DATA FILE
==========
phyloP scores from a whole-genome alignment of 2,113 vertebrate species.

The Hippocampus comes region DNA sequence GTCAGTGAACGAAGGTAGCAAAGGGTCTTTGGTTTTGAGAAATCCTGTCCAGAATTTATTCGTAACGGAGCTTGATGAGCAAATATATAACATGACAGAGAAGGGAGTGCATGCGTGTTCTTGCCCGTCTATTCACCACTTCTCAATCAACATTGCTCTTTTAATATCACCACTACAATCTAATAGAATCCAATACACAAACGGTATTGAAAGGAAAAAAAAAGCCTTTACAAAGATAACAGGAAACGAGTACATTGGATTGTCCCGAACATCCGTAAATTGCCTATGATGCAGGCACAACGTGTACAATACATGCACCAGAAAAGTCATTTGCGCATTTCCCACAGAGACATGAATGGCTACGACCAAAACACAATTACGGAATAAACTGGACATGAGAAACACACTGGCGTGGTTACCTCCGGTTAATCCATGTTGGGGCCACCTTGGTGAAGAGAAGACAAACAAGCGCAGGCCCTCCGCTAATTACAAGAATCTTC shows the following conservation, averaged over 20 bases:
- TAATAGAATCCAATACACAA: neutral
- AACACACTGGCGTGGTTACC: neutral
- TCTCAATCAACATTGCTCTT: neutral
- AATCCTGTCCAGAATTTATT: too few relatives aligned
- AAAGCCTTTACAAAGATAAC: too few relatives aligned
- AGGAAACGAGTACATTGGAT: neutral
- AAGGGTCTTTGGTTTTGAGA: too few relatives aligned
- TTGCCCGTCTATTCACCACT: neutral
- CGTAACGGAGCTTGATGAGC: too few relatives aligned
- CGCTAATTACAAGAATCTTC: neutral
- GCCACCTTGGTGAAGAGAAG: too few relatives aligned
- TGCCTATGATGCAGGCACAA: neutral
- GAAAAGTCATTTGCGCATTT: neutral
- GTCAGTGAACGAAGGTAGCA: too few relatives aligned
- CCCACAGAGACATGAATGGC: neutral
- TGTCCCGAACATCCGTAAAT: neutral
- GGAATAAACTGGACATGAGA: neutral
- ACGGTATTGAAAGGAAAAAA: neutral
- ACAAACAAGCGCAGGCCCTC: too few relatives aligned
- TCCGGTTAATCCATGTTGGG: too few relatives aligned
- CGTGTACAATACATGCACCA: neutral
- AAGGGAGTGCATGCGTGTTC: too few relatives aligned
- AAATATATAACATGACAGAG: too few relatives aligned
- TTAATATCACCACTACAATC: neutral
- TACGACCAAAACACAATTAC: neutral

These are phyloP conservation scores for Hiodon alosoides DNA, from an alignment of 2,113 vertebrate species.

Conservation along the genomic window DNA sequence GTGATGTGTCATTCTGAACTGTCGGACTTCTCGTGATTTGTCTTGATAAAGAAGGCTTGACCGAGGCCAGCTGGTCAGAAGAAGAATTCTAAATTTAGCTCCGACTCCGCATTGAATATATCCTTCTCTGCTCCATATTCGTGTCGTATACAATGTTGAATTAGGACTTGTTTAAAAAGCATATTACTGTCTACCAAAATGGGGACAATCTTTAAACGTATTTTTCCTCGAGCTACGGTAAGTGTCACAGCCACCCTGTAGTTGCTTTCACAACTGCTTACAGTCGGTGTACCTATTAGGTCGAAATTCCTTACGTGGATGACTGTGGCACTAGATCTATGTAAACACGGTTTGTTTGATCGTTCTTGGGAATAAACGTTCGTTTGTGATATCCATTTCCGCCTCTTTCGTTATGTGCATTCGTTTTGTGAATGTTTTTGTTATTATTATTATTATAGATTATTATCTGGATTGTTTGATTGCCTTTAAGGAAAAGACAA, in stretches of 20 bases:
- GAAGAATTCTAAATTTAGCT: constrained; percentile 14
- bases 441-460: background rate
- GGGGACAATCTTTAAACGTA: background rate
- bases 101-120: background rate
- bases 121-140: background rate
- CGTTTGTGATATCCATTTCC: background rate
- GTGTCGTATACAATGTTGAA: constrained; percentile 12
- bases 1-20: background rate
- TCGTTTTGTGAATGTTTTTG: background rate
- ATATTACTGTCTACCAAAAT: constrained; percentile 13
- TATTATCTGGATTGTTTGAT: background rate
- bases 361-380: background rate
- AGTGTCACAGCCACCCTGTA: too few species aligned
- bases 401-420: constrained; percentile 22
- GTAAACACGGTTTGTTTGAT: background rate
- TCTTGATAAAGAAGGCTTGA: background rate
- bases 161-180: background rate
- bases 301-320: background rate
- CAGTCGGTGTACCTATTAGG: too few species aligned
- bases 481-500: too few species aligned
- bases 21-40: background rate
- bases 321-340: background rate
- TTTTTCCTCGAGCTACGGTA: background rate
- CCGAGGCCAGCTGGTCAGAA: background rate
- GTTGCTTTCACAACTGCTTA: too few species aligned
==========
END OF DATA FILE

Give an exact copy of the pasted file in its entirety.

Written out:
phyloP scores from a whole-genome alignment of 2,113 vertebrate species.

The Hippocampus comes region DNA sequence GTCAGTGAACGAAGGTAGCAAAGGGTCTTTGGTTTTGAGAAATCCTGTCCAGAATTTATTCGTAACGGAGCTTGATGAGCAAATATATAACATGACAGAGAAGGGAGTGCATGCGTGTTCTTGCCCGTCTATTCACCACTTCTCAATCAACATTGCTCTTTTAATATCACCACTACAATCTAATAGAATCCAATACACAAACGGTATTGAAAGGAAAAAAAAAGCCTTTACAAAGATAACAGGAAACGAGTACATTGGATTGTCCCGAACATCCGTAAATTGCCTATGATGCAGGCACAACGTGTACAATACATGCACCAGAAAAGTCATTTGCGCATTTCCCACAGAGACATGAATGGCTACGACCAAAACACAATTACGGAATAAACTGGACATGAGAAACACACTGGCGTGGTTACCTCCGGTTAATCCATGTTGGGGCCACCTTGGTGAAGAGAAGACAAACAAGCGCAGGCCCTCCGCTAATTACAAGAATCTTC shows the following conservation, averaged over 20 bases:
- TAATAGAATCCAATACACAA: neutral
- AACACACTGGCGTGGTTACC: neutral
- TCTCAATCAACATTGCTCTT: neutral
- AATCCTGTCCAGAATTTATT: too few relatives aligned
- AAAGCCTTTACAAAGATAAC: too few relatives aligned
- AGGAAACGAGTACATTGGAT: neutral
- AAGGGTCTTTGGTTTTGAGA: too few relatives aligned
- TTGCCCGTCTATTCACCACT: neutral
- CGTAACGGAGCTTGATGAGC: too few relatives aligned
- CGCTAATTACAAGAATCTTC: neutral
- GCCACCTTGGTGAAGAGAAG: too few relatives aligned
- TGCCTATGATGCAGGCACAA: neutral
- GAAAAGTCATTTGCGCATTT: neutral
- GTCAGTGAACGAAGGTAGCA: too few relatives aligned
- CCCACAGAGACATGAATGGC: neutral
- TGTCCCGAACATCCGTAAAT: neutral
- GGAATAAACTGGACATGAGA: neutral
- ACGGTATTGAAAGGAAAAAA: neutral
- ACAAACAAGCGCAGGCCCTC: too few relatives aligned
- TCCGGTTAATCCATGTTGGG: too few relatives aligned
- CGTGTACAATACATGCACCA: neutral
- AAGGGAGTGCATGCGTGTTC: too few relatives aligned
- AAATATATAACATGACAGAG: too few relatives aligned
- TTAATATCACCACTACAATC: neutral
- TACGACCAAAACACAATTAC: neutral

These are phyloP conservation scores for Hiodon alosoides DNA, from an alignment of 2,113 vertebrate species.

Conservation along the genomic window DNA sequence GTGATGTGTCATTCTGAACTGTCGGACTTCTCGTGATTTGTCTTGATAAAGAAGGCTTGACCGAGGCCAGCTGGTCAGAAGAAGAATTCTAAATTTAGCTCCGACTCCGCATTGAATATATCCTTCTCTGCTCCATATTCGTGTCGTATACAATGTTGAATTAGGACTTGTTTAAAAAGCATATTACTGTCTACCAAAATGGGGACAATCTTTAAACGTATTTTTCCTCGAGCTACGGTAAGTGTCACAGCCACCCTGTAGTTGCTTTCACAACTGCTTACAGTCGGTGTACCTATTAGGTCGAAATTCCTTACGTGGATGACTGTGGCACTAGATCTATGTAAACACGGTTTGTTTGATCGTTCTTGGGAATAAACGTTCGTTTGTGATATCCATTTCCGCCTCTTTCGTTATGTGCATTCGTTTTGTGAATGTTTTTGTTATTATTATTATTATAGATTATTATCTGGATTGTTTGATTGCCTTTAAGGAAAAGACAA, in stretches of 20 bases:
- GAAGAATTCTAAATTTAGCT: constrained; percentile 14
- bases 441-460: background rate
- GGGGACAATCTTTAAACGTA: background rate
- bases 101-120: background rate
- bases 121-140: background rate
- CGTTTGTGATATCCATTTCC: background rate
- GTGTCGTATACAATGTTGAA: constrained; percentile 12
- bases 1-20: background rate
- TCGTTTTGTGAATGTTTTTG: background rate
- ATATTACTGTCTACCAAAAT: constrained; percentile 13
- TATTATCTGGATTGTTTGAT: background rate
- bases 361-380: background rate
- AGTGTCACAGCCACCCTGTA: too few species aligned
- bases 401-420: constrained; percentile 22
- GTAAACACGGTTTGTTTGAT: background rate
- TCTTGATAAAGAAGGCTTGA: background rate
- bases 161-180: background rate
- bases 301-320: background rate
- CAGTCGGTGTACCTATTAGG: too few species aligned
- bases 481-500: too few species aligned
- bases 21-40: background rate
- bases 321-340: background rate
- TTTTTCCTCGAGCTACGGTA: background rate
- CCGAGGCCAGCTGGTCAGAA: background rate
- GTTGCTTTCACAACTGCTTA: too few species aligned